Steve Scalise ready to play in Congressional Baseball Game two years after shooting: 'It's been quite a road'

Two years after being shot while practicing for the Congressional Baseball Game, Rep. Steve Scalise is feeling strong and confident ahead of this year's event on Wednesday evening.

Speaking with "Fox & Friends", the Louisiana Republican revealed that he's still struggling with his mobility after being shot by a left-wing activist at Eugene Simpson Stadium Park near Washington D.C. in 2017.

"It's been quite a road," he told Fox News' Carley Shimkus. "I can definitely feel how much better I am now, especially than last year. I'm still lucky to be alive but able to move around a whole lot better," he continued.

When 50 shots rang out at the field in 2017, Scalise, his two assigned safety officers that day, and lobbyist Matt Mika were all injured. The shooter, James Hodgkinson, was fatally shot by police.

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Scalise, who still uses crutches to get around, credits his security guards with saving his life, as well as Rep. Brad Wenstrup, R-Ohio, who formerly worked as a trauma surgeon and quickly applied a tourniquet to stop Scalise's bleeding. Scalise's security, David Bailey and Crystal Griner, will both attend the 2019 Congressional Baseball Game on Wednesday, the congressman said.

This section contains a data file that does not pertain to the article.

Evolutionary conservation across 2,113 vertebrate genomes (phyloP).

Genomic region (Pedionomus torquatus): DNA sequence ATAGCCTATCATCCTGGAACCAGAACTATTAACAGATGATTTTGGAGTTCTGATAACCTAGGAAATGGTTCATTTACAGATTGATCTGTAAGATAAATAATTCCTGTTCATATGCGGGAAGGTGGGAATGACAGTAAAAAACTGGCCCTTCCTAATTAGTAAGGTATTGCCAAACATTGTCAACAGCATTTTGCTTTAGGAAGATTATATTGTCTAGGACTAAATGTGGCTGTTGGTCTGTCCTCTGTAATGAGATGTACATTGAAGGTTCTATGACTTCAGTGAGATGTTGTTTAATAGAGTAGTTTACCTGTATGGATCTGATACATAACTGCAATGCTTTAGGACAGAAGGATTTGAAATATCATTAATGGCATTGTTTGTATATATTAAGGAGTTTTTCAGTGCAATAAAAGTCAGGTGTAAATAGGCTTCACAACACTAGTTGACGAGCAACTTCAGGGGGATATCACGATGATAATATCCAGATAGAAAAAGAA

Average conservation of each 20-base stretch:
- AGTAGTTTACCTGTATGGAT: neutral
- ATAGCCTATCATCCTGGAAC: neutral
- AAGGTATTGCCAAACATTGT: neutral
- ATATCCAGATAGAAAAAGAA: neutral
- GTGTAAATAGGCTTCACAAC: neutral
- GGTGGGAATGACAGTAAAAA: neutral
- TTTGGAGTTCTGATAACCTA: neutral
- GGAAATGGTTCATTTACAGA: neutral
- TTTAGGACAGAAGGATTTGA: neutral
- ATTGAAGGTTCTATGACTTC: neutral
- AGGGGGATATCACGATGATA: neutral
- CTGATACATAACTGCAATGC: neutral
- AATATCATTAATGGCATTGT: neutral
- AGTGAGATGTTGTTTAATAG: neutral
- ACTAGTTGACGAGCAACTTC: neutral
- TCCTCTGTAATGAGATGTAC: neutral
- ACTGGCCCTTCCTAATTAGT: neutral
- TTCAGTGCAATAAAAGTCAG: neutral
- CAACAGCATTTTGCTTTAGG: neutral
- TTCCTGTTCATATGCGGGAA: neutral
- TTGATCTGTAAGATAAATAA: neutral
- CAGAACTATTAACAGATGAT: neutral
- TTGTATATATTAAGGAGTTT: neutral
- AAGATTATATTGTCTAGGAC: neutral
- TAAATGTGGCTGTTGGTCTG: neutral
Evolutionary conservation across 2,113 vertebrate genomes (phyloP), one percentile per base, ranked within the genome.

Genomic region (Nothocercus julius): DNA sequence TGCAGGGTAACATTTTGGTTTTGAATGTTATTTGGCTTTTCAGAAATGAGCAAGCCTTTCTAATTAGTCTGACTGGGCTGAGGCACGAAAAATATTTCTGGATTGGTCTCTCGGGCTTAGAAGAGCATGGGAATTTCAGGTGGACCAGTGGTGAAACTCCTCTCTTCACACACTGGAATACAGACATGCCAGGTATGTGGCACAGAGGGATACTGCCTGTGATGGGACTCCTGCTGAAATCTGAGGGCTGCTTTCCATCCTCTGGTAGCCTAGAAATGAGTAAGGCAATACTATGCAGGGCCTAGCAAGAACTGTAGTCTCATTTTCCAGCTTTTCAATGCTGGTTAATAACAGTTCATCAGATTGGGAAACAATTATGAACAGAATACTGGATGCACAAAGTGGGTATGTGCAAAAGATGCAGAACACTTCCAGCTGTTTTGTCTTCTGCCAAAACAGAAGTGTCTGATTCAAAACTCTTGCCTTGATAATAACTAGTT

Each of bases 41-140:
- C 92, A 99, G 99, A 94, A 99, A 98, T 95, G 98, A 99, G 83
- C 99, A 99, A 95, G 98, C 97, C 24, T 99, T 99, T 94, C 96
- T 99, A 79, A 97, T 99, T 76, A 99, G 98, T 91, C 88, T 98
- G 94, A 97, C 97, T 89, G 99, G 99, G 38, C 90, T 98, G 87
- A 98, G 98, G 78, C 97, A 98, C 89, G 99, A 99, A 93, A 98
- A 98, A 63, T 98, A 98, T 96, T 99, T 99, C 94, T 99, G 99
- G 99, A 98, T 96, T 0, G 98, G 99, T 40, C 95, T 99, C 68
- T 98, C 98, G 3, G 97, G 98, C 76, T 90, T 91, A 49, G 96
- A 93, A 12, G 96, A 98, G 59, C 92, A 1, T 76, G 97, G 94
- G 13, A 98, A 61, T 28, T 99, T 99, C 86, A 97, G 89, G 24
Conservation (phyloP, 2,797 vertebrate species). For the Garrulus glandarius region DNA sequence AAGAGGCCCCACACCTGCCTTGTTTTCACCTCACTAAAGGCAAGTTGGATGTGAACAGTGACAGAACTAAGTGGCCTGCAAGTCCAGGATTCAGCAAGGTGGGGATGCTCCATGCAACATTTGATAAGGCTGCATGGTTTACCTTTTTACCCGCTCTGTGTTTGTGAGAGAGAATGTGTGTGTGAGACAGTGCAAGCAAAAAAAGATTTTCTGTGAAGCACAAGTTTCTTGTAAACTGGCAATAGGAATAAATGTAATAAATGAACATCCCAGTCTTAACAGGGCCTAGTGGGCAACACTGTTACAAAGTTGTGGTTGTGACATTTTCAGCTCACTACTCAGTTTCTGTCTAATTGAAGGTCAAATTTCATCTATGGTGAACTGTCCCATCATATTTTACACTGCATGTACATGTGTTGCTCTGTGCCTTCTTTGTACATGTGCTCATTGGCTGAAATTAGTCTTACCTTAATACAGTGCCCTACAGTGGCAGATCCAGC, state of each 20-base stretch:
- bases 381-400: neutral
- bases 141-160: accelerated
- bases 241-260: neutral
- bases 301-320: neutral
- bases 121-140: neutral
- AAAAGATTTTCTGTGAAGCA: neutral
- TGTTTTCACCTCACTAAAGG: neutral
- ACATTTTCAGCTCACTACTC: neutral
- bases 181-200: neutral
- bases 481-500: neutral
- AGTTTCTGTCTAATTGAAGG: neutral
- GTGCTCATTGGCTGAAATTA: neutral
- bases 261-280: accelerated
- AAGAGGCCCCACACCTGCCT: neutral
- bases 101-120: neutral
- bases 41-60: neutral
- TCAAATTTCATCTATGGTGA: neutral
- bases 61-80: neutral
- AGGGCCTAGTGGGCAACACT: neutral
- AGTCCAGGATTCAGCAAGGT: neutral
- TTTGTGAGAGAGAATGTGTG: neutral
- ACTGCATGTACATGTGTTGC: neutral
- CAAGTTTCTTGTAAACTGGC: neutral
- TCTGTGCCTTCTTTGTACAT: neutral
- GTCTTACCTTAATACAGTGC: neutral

When the shooting began, Scalise said he simply started to pray.

"It was amazing how that removed so much of the anxiety and all of a sudden I was calm, and I knew that God was taking care of me, and boy did he ever," he said.

The Republican Congressional Baseball Team's manager, Rep. Roger Williams, R-Texas, was also present on the day of the shooting in 2017. He said he's been working hard to prepare the politicians for this year's event, even starting off the day with 6 a.m. practices.

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Williams surprised many by saying that when the shooting happened, he wasn't shocked.

"We have so much anger up here and division," he said. "I wasn't surprised that somebody lost it."

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Wednesday's game will be a return to the sportsmanlike spirit and fun, he said, regardless of which team takes home the trophy.

"Win or lose, these guys have really worked hard," he said.